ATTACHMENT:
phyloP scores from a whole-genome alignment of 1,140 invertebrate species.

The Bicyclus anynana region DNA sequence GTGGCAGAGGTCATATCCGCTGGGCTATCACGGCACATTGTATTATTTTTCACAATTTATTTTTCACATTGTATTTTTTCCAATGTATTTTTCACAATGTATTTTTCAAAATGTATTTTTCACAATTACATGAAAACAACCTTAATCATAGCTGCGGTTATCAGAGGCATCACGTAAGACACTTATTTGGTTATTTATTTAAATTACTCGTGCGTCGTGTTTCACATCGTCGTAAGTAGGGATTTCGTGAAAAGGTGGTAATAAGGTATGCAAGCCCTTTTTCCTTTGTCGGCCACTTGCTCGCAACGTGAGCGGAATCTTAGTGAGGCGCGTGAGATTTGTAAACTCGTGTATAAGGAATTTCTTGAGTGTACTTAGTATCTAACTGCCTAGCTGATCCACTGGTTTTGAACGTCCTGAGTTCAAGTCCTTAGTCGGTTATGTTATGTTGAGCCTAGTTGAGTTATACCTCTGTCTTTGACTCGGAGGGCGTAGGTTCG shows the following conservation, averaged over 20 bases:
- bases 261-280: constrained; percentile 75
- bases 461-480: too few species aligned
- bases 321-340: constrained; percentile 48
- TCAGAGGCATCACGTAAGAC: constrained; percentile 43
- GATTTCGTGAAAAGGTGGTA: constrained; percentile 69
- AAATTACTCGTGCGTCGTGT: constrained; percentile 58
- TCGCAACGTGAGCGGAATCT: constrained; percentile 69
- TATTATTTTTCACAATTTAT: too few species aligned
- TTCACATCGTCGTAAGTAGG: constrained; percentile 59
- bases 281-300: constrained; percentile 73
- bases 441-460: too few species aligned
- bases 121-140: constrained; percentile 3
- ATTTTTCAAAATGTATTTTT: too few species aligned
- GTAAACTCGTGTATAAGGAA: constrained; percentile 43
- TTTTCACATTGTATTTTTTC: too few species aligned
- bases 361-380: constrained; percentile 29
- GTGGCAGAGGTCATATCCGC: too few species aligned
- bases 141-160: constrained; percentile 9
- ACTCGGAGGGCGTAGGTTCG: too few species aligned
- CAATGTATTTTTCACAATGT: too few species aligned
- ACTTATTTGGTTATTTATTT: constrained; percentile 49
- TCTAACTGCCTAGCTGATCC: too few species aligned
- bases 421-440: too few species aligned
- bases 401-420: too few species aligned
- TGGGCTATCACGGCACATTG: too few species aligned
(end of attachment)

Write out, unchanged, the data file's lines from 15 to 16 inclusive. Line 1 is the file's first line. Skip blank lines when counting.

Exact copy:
- ATTTTTCAAAATGTATTTTT: too few species aligned
- GTAAACTCGTGTATAAGGAA: constrained; percentile 43